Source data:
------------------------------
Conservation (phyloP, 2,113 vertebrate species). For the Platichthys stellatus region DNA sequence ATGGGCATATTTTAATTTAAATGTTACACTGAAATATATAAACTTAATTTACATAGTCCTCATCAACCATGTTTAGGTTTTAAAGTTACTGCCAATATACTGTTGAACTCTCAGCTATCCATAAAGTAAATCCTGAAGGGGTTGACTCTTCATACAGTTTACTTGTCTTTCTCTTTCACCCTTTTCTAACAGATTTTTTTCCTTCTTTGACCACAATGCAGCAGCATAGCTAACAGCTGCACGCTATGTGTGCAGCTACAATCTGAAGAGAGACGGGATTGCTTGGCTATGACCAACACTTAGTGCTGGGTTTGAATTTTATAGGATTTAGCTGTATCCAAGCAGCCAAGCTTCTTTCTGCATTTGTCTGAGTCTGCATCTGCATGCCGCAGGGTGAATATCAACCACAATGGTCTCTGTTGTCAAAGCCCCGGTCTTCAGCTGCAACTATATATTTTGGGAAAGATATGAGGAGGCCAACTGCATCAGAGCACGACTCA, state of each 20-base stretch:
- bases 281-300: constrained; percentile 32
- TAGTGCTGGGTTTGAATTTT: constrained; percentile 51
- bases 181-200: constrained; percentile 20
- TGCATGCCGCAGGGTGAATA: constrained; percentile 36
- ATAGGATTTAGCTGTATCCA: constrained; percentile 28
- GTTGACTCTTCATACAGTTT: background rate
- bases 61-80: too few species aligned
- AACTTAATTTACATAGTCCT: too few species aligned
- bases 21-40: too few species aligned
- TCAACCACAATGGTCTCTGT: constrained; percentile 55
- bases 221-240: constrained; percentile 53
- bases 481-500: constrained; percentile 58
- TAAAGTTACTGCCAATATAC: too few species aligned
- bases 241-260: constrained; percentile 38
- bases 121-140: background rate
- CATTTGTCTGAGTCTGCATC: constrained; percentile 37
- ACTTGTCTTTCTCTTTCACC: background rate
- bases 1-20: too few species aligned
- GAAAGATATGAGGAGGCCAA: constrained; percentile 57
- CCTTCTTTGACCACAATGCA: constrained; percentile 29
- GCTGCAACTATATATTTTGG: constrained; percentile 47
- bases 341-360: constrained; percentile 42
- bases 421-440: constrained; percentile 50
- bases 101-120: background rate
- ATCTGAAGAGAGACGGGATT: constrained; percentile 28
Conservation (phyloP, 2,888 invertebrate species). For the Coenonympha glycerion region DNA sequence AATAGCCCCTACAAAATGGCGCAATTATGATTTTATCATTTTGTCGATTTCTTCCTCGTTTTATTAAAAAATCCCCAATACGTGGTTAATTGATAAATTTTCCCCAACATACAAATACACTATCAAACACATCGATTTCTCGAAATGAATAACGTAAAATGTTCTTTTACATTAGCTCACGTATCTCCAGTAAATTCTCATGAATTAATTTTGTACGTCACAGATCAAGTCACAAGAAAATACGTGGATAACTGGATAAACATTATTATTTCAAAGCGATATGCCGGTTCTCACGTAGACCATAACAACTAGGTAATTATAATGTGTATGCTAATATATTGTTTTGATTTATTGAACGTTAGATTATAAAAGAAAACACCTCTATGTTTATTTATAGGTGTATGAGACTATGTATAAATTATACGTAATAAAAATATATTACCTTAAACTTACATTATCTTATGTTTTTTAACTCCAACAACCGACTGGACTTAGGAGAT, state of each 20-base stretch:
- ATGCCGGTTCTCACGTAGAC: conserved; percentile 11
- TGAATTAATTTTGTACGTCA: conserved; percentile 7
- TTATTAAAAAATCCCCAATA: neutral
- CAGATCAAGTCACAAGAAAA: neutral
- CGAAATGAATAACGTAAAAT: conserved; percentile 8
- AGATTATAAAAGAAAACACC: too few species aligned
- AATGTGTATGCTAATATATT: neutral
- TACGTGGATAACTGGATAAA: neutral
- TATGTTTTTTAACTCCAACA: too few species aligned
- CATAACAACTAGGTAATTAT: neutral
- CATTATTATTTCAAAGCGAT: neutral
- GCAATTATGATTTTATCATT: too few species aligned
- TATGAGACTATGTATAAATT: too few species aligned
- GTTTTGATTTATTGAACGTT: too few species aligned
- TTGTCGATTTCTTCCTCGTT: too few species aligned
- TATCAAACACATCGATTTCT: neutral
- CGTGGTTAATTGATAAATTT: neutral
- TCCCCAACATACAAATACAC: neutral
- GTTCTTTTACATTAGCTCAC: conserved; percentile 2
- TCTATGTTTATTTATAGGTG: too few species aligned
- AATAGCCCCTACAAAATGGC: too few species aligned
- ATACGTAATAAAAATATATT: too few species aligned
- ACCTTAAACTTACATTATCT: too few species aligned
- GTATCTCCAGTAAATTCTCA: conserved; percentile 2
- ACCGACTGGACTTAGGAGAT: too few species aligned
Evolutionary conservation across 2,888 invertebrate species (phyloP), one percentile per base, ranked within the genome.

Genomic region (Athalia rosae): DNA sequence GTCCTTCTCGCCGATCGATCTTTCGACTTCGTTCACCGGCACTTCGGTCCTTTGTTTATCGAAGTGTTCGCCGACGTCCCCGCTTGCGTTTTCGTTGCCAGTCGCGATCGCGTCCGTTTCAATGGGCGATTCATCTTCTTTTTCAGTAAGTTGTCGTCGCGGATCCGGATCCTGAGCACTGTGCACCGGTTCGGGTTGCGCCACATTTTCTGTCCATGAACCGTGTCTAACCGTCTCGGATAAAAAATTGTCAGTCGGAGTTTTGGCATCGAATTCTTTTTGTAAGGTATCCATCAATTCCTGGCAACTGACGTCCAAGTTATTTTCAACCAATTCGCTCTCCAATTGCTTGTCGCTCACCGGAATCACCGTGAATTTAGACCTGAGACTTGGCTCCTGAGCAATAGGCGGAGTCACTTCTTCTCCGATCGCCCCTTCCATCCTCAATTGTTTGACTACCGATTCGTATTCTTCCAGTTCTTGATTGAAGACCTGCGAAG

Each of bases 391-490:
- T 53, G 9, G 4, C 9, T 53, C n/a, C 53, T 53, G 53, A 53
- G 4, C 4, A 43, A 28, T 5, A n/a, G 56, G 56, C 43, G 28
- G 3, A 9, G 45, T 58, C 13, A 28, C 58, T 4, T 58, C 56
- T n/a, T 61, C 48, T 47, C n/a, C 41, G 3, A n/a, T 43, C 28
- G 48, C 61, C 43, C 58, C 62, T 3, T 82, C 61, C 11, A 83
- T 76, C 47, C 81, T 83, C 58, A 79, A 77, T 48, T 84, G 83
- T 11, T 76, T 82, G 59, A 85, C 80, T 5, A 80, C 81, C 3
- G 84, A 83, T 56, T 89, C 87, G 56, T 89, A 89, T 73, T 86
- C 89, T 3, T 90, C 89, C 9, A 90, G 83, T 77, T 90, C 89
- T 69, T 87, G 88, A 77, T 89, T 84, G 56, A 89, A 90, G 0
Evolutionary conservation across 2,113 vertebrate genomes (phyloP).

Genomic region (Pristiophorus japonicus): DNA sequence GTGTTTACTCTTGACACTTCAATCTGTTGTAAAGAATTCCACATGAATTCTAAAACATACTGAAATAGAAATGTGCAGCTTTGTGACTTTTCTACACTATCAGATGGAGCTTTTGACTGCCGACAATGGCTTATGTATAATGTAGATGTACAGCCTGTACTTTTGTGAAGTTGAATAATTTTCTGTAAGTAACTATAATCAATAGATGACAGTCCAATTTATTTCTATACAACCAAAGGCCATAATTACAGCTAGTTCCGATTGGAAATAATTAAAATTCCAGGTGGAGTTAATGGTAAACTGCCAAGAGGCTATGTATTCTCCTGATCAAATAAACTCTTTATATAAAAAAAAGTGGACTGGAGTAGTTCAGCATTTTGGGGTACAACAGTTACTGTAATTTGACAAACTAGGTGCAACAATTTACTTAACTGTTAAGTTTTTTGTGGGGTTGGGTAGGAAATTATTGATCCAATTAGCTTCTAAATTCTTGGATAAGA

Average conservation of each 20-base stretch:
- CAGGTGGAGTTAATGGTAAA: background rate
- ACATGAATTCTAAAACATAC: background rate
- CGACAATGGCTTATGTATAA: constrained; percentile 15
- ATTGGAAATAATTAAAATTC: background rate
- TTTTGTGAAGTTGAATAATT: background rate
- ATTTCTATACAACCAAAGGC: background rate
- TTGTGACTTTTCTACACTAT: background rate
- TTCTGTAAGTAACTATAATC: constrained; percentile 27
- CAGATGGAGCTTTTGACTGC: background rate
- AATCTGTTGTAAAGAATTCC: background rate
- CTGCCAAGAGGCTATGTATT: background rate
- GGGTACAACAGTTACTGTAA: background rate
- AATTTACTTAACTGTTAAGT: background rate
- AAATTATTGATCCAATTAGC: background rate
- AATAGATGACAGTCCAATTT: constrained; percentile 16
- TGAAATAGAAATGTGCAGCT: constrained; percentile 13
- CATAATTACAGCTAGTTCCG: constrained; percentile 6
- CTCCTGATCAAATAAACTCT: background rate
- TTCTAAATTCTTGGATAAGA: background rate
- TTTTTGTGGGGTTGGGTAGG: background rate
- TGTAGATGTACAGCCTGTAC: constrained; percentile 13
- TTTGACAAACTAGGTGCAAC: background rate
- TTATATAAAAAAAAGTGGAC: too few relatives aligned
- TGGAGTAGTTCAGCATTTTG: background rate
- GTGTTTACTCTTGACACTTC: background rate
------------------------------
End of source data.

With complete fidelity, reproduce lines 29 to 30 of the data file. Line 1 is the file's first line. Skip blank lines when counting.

- TGAATTAATTTTGTACGTCA: conserved; percentile 7
- TTATTAAAAAATCCCCAATA: neutral